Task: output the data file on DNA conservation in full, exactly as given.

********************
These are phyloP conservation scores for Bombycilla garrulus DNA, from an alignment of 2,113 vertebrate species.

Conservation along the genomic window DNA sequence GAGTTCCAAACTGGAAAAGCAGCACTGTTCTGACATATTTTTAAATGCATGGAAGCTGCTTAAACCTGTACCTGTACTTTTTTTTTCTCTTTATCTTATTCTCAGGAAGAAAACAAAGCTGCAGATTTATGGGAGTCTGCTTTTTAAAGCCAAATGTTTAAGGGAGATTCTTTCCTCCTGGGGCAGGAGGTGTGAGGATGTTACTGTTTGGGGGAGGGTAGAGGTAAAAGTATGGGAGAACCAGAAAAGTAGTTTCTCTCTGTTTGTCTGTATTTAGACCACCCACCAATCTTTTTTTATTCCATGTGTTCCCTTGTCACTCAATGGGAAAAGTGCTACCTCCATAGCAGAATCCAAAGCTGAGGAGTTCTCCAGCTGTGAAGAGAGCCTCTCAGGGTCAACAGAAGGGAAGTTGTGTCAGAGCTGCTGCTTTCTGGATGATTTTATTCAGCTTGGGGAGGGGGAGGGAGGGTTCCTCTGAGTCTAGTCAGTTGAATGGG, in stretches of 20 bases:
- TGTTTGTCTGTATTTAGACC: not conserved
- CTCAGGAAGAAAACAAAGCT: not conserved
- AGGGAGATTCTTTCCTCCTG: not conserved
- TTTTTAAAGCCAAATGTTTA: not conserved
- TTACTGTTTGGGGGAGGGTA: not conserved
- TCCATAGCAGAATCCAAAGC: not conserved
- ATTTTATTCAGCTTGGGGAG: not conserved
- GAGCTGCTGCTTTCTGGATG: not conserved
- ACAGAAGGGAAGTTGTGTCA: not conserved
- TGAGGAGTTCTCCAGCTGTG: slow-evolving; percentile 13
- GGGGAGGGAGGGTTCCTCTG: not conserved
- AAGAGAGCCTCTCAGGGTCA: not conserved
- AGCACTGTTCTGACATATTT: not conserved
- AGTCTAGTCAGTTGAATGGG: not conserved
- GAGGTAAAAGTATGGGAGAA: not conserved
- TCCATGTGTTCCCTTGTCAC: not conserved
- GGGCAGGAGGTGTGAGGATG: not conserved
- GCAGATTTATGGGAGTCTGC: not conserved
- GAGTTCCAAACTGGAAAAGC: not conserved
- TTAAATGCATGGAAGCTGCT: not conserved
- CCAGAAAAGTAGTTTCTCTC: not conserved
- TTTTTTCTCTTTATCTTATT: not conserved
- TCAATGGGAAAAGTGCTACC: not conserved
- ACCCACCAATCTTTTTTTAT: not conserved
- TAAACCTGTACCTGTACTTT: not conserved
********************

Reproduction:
These are phyloP conservation scores for Bombycilla garrulus DNA, from an alignment of 2,113 vertebrate species.

Conservation along the genomic window DNA sequence GAGTTCCAAACTGGAAAAGCAGCACTGTTCTGACATATTTTTAAATGCATGGAAGCTGCTTAAACCTGTACCTGTACTTTTTTTTTCTCTTTATCTTATTCTCAGGAAGAAAACAAAGCTGCAGATTTATGGGAGTCTGCTTTTTAAAGCCAAATGTTTAAGGGAGATTCTTTCCTCCTGGGGCAGGAGGTGTGAGGATGTTACTGTTTGGGGGAGGGTAGAGGTAAAAGTATGGGAGAACCAGAAAAGTAGTTTCTCTCTGTTTGTCTGTATTTAGACCACCCACCAATCTTTTTTTATTCCATGTGTTCCCTTGTCACTCAATGGGAAAAGTGCTACCTCCATAGCAGAATCCAAAGCTGAGGAGTTCTCCAGCTGTGAAGAGAGCCTCTCAGGGTCAACAGAAGGGAAGTTGTGTCAGAGCTGCTGCTTTCTGGATGATTTTATTCAGCTTGGGGAGGGGGAGGGAGGGTTCCTCTGAGTCTAGTCAGTTGAATGGG, in stretches of 20 bases:
- TGTTTGTCTGTATTTAGACC: not conserved
- CTCAGGAAGAAAACAAAGCT: not conserved
- AGGGAGATTCTTTCCTCCTG: not conserved
- TTTTTAAAGCCAAATGTTTA: not conserved
- TTACTGTTTGGGGGAGGGTA: not conserved
- TCCATAGCAGAATCCAAAGC: not conserved
- ATTTTATTCAGCTTGGGGAG: not conserved
- GAGCTGCTGCTTTCTGGATG: not conserved
- ACAGAAGGGAAGTTGTGTCA: not conserved
- TGAGGAGTTCTCCAGCTGTG: slow-evolving; percentile 13
- GGGGAGGGAGGGTTCCTCTG: not conserved
- AAGAGAGCCTCTCAGGGTCA: not conserved
- AGCACTGTTCTGACATATTT: not conserved
- AGTCTAGTCAGTTGAATGGG: not conserved
- GAGGTAAAAGTATGGGAGAA: not conserved
- TCCATGTGTTCCCTTGTCAC: not conserved
- GGGCAGGAGGTGTGAGGATG: not conserved
- GCAGATTTATGGGAGTCTGC: not conserved
- GAGTTCCAAACTGGAAAAGC: not conserved
- TTAAATGCATGGAAGCTGCT: not conserved
- CCAGAAAAGTAGTTTCTCTC: not conserved
- TTTTTTCTCTTTATCTTATT: not conserved
- TCAATGGGAAAAGTGCTACC: not conserved
- ACCCACCAATCTTTTTTTAT: not conserved
- TAAACCTGTACCTGTACTTT: not conserved